The countdown to the start of the Canada Winter Games in Red Deer hit 18 months with the closing ceremonies of the Canada Summer Games in Winnipeg.
The Canada Summer Games wrapped up Sunday afternoon in Winnipeg with the closing ceremonies. Now it’s Red Deer’s turn to step into the spotlight. The city will host the 2019 Canada Winter Games from Feb. 15 to March 3, 2019.
During the ceremonies, the torch and flag were passed from Winnipeg to the next host.
Local volleyball player Reece Lehman received the ceremonial torch, with the flame from the Winnipeg ceremonies. Lehman played on Alberta’s volleyball team during the games, earning a silver medal. Lehman said he found out he would be the one carry the torch after the team’s last game.
“Everyone was cheering and clapping, there’s music in the background,” said Lehman. “Just before I went out I met Brett Kissel in the hallway. He was performing right after me so that was pretty cool.
“I was running around and I looked up at the screen and saw myself. It was me on the TSN feed … It was a once-in-a-lifetime thing.”
Lehman graduated from Lindsay Thurber Comprehensive High School and will attend the University of Calgary this fall.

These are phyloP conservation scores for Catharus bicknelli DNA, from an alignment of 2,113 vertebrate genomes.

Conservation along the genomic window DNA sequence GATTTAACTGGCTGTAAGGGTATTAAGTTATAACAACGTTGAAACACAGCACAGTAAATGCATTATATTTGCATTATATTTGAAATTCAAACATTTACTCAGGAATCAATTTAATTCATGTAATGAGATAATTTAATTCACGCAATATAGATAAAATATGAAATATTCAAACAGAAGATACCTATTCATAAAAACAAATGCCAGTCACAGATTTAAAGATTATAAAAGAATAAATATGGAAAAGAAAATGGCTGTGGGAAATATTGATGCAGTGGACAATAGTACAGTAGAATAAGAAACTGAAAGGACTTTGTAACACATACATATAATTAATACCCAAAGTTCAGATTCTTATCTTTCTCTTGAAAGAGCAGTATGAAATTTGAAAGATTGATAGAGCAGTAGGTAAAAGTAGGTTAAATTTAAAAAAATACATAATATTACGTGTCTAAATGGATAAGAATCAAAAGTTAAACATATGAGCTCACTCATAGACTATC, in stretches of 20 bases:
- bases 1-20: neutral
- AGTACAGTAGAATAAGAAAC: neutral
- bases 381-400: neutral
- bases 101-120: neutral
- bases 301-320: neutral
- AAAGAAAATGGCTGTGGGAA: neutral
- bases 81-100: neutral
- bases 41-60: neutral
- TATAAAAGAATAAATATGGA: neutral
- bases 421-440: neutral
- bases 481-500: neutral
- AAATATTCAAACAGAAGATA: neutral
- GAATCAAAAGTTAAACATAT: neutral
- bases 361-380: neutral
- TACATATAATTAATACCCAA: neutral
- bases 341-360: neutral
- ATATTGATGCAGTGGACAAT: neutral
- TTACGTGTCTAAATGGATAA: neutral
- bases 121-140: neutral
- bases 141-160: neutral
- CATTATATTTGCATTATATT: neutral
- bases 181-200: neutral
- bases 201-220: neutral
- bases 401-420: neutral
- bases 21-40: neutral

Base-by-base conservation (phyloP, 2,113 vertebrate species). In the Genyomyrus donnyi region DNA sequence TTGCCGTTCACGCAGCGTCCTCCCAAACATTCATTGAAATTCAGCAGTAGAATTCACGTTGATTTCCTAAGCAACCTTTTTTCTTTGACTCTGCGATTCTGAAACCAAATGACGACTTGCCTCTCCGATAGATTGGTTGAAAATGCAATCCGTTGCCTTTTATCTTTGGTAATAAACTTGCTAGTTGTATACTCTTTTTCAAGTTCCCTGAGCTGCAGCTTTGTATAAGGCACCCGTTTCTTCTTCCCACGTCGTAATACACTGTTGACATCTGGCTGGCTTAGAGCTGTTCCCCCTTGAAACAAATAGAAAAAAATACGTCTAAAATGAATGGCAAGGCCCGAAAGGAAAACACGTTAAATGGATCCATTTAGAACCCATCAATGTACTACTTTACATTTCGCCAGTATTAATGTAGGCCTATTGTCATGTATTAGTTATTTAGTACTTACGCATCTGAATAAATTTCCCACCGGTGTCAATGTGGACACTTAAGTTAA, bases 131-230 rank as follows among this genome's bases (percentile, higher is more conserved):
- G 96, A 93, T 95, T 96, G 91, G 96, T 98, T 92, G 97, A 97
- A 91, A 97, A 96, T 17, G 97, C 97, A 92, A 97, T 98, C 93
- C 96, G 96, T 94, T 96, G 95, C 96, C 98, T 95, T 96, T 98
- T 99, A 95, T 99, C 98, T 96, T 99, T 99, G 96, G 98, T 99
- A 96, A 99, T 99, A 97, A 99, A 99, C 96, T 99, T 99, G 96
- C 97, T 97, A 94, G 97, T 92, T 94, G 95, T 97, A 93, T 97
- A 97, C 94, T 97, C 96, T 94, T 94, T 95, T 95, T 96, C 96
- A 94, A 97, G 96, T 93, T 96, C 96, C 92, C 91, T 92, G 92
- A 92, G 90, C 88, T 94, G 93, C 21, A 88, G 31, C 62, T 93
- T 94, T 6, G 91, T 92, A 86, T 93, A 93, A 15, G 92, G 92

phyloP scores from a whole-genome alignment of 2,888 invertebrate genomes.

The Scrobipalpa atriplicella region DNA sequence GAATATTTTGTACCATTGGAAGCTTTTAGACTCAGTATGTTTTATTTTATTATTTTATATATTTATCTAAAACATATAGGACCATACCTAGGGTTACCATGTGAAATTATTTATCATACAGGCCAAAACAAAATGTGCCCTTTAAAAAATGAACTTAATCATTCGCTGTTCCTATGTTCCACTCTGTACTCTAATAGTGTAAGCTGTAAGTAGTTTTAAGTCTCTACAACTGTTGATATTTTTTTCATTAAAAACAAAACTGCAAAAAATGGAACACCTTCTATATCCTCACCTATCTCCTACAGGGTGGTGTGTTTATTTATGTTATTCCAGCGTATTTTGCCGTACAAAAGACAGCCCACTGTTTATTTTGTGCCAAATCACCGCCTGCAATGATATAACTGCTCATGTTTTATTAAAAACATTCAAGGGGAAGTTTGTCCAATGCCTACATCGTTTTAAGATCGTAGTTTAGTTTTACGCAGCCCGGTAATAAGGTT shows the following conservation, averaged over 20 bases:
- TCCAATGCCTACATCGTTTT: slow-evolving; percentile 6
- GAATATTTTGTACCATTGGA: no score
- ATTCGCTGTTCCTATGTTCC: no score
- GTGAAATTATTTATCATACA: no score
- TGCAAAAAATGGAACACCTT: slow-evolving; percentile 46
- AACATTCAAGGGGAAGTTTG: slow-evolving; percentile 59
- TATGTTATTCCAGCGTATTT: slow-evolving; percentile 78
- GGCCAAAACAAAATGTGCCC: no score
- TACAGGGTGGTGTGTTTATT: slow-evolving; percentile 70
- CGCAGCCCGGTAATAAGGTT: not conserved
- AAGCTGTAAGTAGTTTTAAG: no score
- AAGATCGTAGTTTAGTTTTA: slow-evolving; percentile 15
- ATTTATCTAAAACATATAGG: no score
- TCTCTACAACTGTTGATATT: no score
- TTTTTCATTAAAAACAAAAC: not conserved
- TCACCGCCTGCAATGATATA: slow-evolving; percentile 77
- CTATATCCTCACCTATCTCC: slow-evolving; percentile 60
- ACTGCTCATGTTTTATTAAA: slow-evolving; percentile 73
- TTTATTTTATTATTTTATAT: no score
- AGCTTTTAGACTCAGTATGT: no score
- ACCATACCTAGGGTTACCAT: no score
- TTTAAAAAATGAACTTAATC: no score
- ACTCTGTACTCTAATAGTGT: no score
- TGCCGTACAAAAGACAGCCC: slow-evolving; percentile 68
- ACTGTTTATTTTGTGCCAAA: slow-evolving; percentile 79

Watching the ceremony and the games, Lyn Radford host society board chair, saw the success of the games in Winnipeg, but added the events there were spread out throughout the city.
“We know that our community is capable of that and more,” said Radford. “Our events are going to be clustered together. There will be less travel time between events and there will be opportunities for spectators, volunteers and athletes to engage with each other.
“Everybody is going to be proud of what we have in Red Deer.”
To close out the ceremonies, Red Deer Mayor Tara Veer took the ceremonial Canada Games flag and waved it live on TSN2 Sunday afternoon after it was passed to her by Canada Games chair Tom Quinn.
“It was an incredibly proud moment for Red Deer to be able to receive the flag and torch from the Canada Games,” said Veer. “Now that they have literally and figuratively been passed, we will elevate our community preparations.”
Radford knows there is a lot of work ahead for the local games committee. She said she is confidant in the team and the knowledge transfer from previous hosts and the Canada Games.
“The one thing we need to do is get the community to understand how big this is event is,” said Radford. “It is unbelievable. I’ve been part of this for many years, but it has blown me away how big it is. When you combine 19 sporting events with a cultural festival and bring people to your city and everyone gets excited about it, you will be engaging 100,000 people or more.”
Red Deer anticipates about 20,000 visitors and 3,600 participants to come to the city for the 19-sport event. The economic impact is estimated at $132 million.